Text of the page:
Stork habitat under threat in Europe

Signing of the Cigoc Declaration

© Stefan Ferger, Euronatur

European Stork Villages demand improved protection

Radolfzell.   The 12th conference of European Stork Villages was held in ?igo? in the district of Sisak in Croatia from 25–27 June 2015. Well over 50 representatives took up the invitation from the European Stork Village of ?igo?. The conference was attended not only by the mayors and representatives of 11 different Stork Villages, but also by selected international experts on the white stork, with 13 nations represented in all. The international nature foundation EuroNatur awards the status of European Stork Village to localities that have rendered services to stork protection. In 1994, ?igo? became the first village to receive the sought after title. Now the network of European Stork Villages comprises 14 European localities.

"Over the past few years, there has been some improvement in the numbers of white stork in many European regions, but the losses of wet meadows and pastures, which are some of the white stork’s most important feeding grounds, continue to rise dramatically. We are demanding not only strict protection for these endangered habitats but also the rewilding of the wet meadows that have been destroyed," says Gabriel Schwaderer, head of the EuroNatur foundation in ?igo?. Grassland ecosystems, which include wet meadows and pastures, are amongst the most species-rich ecosystems there are. Yet the biodiversity of grassland ecosystems is increasingly endangered by the extensive use of pasture for intensive agriculture, and more than three quarters of all grassland ecosystems in the European Union have been unfavourably assessed with regard to their condition.

In the ?igo? Declaration issued at the 12th conference of European Stork Villages, both these villages and international stork experts voice their concerns about the threats that exist to the white stork. Of particular concern are the rapidly rising losses of extensively managed wet meadows and pastures that continue unabated and are having a very negative impact on the numbers of white storks in many areas. Those attending the 12th conference of European Stork Villages are urgently calling for protection for wet meadows and pastures and the rewilding of those wet meadows that have already been destroyed. The death by electrocution of countless white storks and other large birds was also condemned by the European Stork Villages, and they are demanding that, as a minimum, the existing guidelines on safeguarding electricity pylons and supply cables be implemented. Furthermore, the European Stork Villages are demanding that the plans to extend Grenchen airfield be stopped, as the stork population of the European Stork Village of Altreu (Switzerland) would be greatly endangered by this.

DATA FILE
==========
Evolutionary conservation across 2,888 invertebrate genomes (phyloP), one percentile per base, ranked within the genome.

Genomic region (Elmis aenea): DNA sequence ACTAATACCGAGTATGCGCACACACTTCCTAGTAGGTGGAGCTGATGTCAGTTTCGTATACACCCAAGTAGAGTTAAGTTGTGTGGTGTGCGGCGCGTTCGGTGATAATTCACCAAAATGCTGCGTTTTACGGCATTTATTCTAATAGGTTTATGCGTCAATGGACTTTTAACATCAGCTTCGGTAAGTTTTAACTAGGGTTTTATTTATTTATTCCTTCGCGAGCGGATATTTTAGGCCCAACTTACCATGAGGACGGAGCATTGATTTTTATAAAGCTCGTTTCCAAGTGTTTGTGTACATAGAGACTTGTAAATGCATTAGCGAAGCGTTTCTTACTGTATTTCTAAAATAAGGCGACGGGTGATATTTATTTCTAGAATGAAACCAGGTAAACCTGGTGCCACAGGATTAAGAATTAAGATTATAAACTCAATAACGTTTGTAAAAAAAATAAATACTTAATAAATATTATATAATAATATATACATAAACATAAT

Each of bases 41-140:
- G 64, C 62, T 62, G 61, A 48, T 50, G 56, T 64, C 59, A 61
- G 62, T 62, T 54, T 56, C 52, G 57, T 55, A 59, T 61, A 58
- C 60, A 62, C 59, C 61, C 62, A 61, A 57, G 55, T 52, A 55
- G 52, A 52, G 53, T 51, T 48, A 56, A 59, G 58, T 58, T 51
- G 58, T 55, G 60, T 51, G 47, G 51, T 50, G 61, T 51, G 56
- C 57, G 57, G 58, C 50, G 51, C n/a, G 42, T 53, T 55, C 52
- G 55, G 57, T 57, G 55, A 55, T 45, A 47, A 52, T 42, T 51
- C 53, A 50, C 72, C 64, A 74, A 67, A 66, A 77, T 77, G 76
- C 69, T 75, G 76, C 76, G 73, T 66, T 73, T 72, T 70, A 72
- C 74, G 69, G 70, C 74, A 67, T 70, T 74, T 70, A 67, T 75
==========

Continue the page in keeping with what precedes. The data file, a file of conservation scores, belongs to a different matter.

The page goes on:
At a special ceremony, the mayors and official representatives of ten European Stork Villages signed an agreement to work together which commits them to providing effective protection for the white stork and its habitats in their local areas. The European Stork Villages wish to set an example of how conservation measures can be coordinated across Europe and adapted to regional needs. The measures that have already been implemented include the systematic monitoring of stork populations, the provision of bases for nest building, making safe electricity pylons and supply cables that endanger birds, preserving and re-instituting extensively managed meadows and pastures and environmental education. The experience of the European Stork Villages show that stork protection measures have a positive effect not only on white storks but on communities too, as impressive colonies of white storks attract plenty of visitors as well as more storks.

Background information:

  • on the European Stork Villages campaign and the villages which have been designated a Stork Village

For further information: EuroNatur, Konstanzer Str. 22, 78315 Radolfzell, Germany,Tel.: 0049 (0)7732 - 92 72 10, Fax: 0049 (0)7732 - 92 72 22, Email:, Internet:, contact: Gabriel Schwaderer, press contact: Katharina Grund


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